The 1991 finals featured a match-up between the two most popular NBA teams at the turn of the decade – the Los Angeles Lakers and the Chicago Bulls. What made this series especially attractive was the spectacular match-up between the two leading NBA stars at the time – the 1990 NBA MVP Magic Johnson and the 1991 NBA MVP Michael Jordan.
At the same time, everyone’s attention was on the Rodney King case. King is an African-American construction worker who was brutally beaten by a group of caucasian LAPD police officers on March 3rd, 1991.
At the same time, as many as 32% of the African-American population in the state of Illinois, the home state of the NBA Eastern Conference champions Chicago Bulls, lived below the poverty line!
Knowing that, and being aware that the stage of the NBA finals will draw tremendous media attention from all around the world, the Bulls sharp-shooter Craig Hodges decided to take action as an activist.
According to Hodges’ book “Long Shot: The Triumphs and Struggles of an NBA Freedom Fighter,” just before the opening tip-off of the 1991 NBA finals game 1, Hodges tried to convince Magic and Jordan that both of their respective teams should sit out and boycott the game, thus making a collective supportive statement.
“We would stand in solidarity with the black community while calling out racism and economic inequality in the NBA, where there were no black owners and almost no black coaches despite the fact that 75% of the players in the league were African American”Craig Hodges, via The Guardian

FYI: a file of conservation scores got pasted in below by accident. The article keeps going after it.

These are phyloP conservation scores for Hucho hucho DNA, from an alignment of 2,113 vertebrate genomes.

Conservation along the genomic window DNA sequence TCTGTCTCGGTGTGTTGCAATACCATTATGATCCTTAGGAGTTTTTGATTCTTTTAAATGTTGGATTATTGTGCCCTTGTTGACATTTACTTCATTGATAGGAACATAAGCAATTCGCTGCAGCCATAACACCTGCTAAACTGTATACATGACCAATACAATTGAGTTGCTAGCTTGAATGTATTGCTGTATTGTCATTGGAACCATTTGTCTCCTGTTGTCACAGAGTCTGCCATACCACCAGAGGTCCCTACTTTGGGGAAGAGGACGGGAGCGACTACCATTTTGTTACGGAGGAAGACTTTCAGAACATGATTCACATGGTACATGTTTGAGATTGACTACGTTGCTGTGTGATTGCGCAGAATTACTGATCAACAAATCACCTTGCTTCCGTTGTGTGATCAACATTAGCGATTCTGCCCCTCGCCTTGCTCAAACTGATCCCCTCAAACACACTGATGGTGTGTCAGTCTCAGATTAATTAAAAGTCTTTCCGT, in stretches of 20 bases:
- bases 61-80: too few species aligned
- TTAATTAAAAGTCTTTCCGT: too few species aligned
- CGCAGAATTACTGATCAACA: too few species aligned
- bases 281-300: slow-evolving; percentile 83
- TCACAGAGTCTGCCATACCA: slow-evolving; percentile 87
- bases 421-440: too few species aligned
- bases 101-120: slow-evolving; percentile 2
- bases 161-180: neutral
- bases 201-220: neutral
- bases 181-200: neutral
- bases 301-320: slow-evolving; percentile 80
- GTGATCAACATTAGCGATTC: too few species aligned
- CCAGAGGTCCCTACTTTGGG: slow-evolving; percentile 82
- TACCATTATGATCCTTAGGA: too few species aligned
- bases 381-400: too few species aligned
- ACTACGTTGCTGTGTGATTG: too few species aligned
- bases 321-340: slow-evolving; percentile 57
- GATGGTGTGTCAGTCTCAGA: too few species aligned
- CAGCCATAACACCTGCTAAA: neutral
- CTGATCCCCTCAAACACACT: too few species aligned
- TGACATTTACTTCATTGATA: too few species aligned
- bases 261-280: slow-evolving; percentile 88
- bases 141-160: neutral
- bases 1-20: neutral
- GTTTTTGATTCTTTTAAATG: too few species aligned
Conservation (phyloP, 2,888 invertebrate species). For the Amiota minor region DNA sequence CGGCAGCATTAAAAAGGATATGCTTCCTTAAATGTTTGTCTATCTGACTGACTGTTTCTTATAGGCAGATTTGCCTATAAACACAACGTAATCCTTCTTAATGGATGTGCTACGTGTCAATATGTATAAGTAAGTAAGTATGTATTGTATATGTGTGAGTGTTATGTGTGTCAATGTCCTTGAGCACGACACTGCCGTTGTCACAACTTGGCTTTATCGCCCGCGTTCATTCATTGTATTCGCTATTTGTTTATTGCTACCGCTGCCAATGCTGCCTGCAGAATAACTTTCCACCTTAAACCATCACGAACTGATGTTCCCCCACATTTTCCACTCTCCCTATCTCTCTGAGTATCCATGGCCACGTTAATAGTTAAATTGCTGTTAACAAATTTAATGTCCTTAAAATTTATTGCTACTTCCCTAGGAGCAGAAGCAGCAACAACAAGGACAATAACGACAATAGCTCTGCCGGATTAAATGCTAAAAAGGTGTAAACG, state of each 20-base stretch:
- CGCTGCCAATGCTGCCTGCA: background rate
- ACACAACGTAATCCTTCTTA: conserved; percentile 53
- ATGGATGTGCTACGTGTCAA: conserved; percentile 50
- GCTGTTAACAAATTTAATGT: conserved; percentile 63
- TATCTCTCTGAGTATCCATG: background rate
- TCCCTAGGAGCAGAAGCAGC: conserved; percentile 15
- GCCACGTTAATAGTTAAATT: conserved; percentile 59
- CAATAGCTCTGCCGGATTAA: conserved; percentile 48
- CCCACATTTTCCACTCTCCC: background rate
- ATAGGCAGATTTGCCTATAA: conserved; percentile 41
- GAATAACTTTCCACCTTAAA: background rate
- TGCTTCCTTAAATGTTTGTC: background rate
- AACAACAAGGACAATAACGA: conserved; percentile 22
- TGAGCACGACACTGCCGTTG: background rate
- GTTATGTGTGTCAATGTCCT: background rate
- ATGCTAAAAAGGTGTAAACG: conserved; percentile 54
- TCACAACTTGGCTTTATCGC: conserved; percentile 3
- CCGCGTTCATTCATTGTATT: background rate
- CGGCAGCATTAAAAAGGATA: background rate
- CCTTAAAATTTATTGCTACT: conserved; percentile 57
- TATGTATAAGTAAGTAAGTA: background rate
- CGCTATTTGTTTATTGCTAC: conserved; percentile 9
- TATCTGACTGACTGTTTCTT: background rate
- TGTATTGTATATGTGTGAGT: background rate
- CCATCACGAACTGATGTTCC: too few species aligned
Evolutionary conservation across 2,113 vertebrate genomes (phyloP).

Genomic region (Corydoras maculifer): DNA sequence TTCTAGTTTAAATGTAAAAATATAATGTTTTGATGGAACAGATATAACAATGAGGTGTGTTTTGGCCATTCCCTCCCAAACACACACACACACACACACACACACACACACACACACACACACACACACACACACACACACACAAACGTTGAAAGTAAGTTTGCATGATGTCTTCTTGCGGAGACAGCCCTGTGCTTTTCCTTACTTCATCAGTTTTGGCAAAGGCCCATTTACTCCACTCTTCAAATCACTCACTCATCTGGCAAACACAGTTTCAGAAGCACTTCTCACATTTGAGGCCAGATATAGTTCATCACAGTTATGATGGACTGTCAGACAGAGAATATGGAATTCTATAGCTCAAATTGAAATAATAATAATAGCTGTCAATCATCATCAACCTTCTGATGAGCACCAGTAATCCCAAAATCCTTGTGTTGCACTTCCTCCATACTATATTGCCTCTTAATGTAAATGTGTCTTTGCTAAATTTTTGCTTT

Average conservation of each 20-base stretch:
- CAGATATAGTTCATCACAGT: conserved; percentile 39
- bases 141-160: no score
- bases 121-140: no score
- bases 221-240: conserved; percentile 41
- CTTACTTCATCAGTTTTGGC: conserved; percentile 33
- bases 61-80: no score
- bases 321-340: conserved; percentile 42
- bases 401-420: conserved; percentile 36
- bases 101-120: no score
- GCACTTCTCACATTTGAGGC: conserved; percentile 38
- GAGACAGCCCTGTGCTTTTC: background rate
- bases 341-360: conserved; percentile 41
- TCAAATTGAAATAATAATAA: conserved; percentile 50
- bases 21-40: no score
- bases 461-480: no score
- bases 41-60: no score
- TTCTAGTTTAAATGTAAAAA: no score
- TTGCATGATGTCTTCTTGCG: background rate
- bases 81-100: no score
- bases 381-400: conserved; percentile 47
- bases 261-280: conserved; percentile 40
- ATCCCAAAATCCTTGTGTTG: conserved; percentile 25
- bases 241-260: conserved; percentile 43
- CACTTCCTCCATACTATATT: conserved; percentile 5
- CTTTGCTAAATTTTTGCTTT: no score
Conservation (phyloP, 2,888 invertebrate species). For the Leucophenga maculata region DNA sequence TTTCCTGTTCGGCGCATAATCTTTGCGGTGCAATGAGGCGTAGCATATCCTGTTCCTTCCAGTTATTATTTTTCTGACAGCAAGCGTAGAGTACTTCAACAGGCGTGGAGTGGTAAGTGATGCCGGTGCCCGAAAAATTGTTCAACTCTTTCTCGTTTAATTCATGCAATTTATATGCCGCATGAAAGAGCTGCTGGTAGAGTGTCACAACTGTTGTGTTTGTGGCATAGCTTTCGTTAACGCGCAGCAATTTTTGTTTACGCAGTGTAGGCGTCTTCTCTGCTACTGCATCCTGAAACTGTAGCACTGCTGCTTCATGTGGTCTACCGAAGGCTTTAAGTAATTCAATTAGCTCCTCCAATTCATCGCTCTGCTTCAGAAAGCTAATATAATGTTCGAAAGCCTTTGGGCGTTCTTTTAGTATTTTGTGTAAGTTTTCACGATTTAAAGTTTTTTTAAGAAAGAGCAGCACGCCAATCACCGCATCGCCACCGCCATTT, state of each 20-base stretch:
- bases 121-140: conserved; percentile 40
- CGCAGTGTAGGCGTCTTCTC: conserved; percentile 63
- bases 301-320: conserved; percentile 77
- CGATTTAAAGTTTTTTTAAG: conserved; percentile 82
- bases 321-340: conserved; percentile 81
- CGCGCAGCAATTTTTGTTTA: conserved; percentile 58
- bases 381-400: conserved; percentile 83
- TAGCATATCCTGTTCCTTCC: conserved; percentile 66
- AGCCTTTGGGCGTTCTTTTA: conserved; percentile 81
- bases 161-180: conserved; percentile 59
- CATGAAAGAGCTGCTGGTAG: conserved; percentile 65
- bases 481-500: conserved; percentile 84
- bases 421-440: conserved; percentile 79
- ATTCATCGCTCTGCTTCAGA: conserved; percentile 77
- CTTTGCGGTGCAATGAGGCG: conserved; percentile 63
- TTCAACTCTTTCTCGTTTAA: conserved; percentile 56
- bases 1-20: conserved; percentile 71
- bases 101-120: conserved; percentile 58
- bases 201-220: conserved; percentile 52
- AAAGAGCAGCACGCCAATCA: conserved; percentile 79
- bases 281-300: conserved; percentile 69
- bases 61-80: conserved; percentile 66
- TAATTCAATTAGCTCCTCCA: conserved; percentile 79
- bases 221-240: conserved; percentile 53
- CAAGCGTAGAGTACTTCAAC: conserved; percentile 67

Jordan called Hodges ‘crazy’ while Johnson refused the idea by saying, “That’s too extreme, man.”
Hodges bravely replied to Magic, “What’s happening to our people in this country is extreme.”
Hodges later added that MJ “didn’t speak out largely because he didn’t know what to say – not because he was a bad person.” Johnson and Jordan didn’t listen to Hodges, a player who, to that point, led the league in the three-point shooting percentage twice and had won the 1990 & 1991 NBA All-Star three-point shooting contests.
Less than a year after the memorable finals, in late April 1992, the charges against the policemen who attacked King were dropped. This triggered a series of violent events today known as the 1992 L.A. riots.
If Magic and Michael eventually listened to Hodges and made their teams to boycott the game that might have been counter-productive to their respective careers. But at the same time, they would have delivered a tremendously brave statement in favor of the hurting African-American community, and thus help find the way to the future of non-violence and reconciliation.